I’m No Mother Teresa, Chapter 1A

(Book begins with the Preface in the last post.)

“With me it’s all or nothing. It’s all or nothing with me . . . ”

as said by Ado Annie in Oklahoma


Uncle Dave was a minister. He and Aunt Flo provided me with my first exposure to social justice issues. Unfortunately, my independent, fundamentalist church considered his denomination “liberal.” And so even though my grandparents had been Salvation Army officers who worked among the poor during the Great Depression, I absorbed the dichotomy I observed: Fundamentalist churches did evangelism; liberal churches did social action. For some reason, it seemed that trying to do both would mean that liberalism had won the day; so, of course, we didn’t.

Don’t get me wrong; my church was no Ebenezer Scrooge shouting, “Are there no poorhouses?” We collected “White Gifts” for the city mission to distribute each year at Christmastime. For several years, we even brought in a busload of poor urban children for a Christmas party in our fellowship hall. I just don’t remember any exhortation about making the world a more just place or our part in that. There was little encouragement to think about the poor on a regular basis rather than only on special occasions.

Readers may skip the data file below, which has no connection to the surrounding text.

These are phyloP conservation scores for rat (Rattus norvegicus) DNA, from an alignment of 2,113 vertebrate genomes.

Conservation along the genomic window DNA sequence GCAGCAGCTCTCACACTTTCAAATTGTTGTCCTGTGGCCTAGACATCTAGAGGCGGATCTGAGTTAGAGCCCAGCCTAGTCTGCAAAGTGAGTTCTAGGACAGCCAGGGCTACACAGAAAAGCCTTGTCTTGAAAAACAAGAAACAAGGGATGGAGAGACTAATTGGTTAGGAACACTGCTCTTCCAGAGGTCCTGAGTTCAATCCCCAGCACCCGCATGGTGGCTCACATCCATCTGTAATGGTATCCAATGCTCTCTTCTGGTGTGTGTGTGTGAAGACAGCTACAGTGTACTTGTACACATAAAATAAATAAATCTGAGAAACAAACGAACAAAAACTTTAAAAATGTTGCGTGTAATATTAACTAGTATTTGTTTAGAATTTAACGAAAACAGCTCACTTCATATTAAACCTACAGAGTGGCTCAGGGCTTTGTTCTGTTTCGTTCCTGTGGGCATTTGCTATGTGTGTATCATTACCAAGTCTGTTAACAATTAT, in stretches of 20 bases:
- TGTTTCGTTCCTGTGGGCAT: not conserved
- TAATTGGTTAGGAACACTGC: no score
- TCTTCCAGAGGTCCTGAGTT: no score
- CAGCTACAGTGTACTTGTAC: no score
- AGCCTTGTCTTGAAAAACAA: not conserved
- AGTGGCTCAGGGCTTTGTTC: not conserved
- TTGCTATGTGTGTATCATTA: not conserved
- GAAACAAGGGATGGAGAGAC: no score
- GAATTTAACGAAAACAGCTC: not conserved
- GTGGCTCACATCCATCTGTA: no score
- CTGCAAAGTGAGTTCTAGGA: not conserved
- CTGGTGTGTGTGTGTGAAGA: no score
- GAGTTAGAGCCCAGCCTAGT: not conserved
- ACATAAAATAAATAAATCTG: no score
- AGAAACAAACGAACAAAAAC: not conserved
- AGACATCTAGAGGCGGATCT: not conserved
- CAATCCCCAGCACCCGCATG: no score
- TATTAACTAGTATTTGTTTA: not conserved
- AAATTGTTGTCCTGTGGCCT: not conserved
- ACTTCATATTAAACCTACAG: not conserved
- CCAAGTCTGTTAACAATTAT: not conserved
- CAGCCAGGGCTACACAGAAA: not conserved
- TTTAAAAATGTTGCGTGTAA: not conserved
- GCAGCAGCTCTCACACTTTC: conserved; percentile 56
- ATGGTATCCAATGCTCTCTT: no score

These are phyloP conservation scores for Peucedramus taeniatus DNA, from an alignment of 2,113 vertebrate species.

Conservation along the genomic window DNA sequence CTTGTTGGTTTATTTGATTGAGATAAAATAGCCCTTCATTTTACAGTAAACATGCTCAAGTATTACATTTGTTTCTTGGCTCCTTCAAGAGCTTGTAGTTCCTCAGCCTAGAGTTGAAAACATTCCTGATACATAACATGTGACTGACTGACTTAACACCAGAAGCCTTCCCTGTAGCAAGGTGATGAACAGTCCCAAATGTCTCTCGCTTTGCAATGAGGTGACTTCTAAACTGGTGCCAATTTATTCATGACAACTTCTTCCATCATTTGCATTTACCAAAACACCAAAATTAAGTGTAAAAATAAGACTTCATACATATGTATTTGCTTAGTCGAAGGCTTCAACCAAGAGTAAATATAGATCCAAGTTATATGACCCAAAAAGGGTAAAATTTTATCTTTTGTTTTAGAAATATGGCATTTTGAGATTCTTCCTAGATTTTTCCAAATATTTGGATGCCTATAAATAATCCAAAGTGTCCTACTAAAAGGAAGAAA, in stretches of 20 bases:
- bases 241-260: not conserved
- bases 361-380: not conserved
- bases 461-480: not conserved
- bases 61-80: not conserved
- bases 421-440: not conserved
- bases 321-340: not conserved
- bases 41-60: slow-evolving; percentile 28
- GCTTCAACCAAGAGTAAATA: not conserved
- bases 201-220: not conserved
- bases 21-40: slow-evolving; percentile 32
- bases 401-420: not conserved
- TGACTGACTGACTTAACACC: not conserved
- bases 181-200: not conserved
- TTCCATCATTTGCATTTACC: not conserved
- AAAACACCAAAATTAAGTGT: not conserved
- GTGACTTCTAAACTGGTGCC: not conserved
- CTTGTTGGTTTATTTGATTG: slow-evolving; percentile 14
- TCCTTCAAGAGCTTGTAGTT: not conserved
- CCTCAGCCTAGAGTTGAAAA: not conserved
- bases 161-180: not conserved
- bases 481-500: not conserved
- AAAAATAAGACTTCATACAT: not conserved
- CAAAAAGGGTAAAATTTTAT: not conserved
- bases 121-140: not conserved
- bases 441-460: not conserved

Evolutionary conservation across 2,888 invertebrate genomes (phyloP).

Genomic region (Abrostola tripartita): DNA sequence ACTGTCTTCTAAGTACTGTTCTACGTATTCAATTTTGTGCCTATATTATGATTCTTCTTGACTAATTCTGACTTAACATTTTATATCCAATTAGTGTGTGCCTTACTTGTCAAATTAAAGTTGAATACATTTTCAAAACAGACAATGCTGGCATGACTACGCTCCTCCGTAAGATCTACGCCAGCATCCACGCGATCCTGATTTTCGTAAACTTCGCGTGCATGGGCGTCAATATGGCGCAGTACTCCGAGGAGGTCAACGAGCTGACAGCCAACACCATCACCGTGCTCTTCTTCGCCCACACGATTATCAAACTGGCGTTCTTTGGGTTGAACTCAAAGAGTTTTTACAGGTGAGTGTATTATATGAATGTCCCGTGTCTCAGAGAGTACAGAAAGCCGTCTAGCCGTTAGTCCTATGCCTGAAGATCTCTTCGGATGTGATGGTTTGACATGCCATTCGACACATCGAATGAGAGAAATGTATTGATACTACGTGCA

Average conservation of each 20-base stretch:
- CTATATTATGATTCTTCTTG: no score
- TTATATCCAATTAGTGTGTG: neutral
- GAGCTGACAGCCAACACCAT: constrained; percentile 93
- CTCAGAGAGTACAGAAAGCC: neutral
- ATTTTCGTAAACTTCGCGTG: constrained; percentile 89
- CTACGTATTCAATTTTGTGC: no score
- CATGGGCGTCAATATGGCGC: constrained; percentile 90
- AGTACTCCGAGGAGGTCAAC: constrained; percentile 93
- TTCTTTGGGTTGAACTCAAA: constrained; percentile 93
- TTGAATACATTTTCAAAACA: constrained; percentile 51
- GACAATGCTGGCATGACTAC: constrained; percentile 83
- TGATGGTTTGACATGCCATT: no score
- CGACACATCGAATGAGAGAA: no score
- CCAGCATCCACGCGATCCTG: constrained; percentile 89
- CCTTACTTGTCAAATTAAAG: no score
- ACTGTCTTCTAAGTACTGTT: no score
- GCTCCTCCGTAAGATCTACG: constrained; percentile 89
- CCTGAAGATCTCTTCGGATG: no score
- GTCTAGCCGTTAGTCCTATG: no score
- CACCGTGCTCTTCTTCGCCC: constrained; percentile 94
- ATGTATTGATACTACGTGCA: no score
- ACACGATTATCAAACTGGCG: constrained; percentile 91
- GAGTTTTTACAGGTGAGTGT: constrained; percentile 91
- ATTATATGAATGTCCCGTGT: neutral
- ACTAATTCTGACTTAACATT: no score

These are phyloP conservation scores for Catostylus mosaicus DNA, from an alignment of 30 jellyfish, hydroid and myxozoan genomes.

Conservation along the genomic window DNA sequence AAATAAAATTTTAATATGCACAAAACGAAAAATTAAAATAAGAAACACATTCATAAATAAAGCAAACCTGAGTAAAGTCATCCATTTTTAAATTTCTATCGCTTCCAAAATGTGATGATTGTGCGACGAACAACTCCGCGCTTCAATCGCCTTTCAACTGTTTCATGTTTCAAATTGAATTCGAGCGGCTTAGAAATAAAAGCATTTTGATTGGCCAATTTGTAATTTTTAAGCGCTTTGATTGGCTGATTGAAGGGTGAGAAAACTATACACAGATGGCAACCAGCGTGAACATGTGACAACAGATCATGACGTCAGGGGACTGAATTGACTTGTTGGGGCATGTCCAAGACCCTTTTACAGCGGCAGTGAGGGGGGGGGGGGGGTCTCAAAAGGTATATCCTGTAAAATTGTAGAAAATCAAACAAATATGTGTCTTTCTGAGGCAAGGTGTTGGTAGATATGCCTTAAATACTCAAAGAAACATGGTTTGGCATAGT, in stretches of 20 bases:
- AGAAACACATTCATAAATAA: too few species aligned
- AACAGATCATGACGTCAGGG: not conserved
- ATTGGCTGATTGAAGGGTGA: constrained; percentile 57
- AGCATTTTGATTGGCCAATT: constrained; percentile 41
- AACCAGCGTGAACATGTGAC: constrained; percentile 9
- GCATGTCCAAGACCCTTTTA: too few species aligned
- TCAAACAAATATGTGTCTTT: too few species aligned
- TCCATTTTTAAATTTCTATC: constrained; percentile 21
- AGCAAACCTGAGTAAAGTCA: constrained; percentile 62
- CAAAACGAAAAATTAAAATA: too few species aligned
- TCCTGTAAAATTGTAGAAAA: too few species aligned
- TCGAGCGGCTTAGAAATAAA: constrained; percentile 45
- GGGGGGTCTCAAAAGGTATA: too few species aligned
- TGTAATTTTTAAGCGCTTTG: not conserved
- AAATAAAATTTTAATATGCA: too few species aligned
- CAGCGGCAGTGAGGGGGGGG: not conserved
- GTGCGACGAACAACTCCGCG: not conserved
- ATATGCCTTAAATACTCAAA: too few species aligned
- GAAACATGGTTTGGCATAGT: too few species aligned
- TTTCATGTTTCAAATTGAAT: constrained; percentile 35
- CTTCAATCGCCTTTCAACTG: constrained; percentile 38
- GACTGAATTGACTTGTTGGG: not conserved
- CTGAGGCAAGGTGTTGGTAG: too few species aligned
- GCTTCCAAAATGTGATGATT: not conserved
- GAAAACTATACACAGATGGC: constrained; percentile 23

Maybe it was the great emphasis on individual responsibility, even while we said we believed in grace. “People should pull themselves up by their bootstraps.” “Anyone who is willing to work can achieve the American dream.” These were the maxims of my youth, philosophies I absorbed from the adults around me. They were ideas that implied the playing field was even and the poor were responsible for their own poverty. Only the children were to be pitied—until they grew up.

My first real exposure to “evangelical” social activism came in the late 1970s. I picked up Stanley Mooneyham’s What Do You Say to a Hungry World? and, shortly thereafter, Ron Sider’s Rich Christians In an Age of Hunger. I found them thought provoking and disconcerting. Maybe being an evangelical didn’t mean I was supposed to ignore the physical needs around me. Something about that resonated with me. Maybe it was my Salvation Army genes kicking in.

But immediately there was a problem. I enjoyed my middle-class lifestyle. I had no interest in selling my possessions, living in an inner city, and making do on a poverty-level income so I could give my money to others. And the examples held up for public adoration seemed to offer no other choice. It was all or nothing.



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